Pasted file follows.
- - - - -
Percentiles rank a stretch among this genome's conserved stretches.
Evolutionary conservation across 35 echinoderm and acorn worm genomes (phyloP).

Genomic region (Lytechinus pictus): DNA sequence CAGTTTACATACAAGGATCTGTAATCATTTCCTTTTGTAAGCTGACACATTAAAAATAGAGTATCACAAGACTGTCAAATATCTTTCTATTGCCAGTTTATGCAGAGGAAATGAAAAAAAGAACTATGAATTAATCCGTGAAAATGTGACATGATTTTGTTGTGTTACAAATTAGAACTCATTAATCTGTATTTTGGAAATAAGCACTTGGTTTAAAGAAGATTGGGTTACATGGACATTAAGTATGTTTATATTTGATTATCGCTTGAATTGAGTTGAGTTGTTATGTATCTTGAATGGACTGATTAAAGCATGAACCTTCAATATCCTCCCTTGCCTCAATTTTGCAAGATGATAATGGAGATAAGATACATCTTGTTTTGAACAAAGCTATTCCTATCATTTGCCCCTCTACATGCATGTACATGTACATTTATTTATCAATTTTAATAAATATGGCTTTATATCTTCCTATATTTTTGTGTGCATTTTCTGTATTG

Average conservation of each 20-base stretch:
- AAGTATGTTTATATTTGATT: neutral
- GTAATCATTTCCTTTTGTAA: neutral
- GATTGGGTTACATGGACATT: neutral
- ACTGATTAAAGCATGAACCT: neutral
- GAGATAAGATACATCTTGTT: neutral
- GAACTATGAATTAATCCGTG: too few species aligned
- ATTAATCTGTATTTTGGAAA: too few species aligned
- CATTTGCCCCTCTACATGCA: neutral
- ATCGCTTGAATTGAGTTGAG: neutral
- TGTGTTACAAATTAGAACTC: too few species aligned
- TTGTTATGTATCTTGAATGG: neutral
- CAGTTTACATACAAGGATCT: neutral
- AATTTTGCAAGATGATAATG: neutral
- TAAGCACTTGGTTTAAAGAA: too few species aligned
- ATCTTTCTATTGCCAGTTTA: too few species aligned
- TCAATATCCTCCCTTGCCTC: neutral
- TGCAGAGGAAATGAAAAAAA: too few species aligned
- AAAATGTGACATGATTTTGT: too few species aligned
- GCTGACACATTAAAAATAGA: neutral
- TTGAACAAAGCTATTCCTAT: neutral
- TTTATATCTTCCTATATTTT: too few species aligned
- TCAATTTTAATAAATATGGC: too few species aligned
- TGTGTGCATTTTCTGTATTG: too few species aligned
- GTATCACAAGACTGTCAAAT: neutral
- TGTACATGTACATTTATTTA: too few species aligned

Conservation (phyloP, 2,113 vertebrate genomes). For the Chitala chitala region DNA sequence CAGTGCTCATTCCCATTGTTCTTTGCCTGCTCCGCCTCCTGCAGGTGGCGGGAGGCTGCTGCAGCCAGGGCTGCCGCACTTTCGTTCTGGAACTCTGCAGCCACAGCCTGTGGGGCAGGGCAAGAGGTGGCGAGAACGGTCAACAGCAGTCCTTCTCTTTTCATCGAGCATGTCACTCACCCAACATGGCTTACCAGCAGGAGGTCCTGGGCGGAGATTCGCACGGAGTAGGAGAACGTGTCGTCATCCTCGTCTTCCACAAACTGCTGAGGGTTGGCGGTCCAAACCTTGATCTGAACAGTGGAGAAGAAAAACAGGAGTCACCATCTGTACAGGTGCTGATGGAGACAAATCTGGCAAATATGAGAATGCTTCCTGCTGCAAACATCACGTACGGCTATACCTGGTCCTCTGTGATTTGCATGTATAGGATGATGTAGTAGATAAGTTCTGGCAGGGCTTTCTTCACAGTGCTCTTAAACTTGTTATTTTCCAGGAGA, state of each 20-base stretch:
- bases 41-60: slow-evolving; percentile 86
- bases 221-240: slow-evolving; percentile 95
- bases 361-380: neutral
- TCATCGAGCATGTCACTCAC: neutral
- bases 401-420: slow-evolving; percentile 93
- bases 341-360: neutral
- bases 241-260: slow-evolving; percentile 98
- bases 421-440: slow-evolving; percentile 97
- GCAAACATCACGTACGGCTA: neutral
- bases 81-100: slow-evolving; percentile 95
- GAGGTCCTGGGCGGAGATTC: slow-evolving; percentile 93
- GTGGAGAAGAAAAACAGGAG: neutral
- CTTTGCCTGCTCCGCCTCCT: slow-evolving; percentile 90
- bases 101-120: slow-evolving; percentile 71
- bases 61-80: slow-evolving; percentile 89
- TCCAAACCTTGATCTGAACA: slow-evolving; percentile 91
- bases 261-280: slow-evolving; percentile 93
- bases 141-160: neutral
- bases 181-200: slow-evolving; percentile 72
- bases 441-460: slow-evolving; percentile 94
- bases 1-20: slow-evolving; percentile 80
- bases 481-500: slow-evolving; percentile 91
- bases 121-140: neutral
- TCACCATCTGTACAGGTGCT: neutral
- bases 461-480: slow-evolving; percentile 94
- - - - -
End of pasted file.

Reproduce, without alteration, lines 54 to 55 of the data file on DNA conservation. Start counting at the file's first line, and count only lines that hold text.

- TCACCATCTGTACAGGTGCT: neutral
- bases 461-480: slow-evolving; percentile 94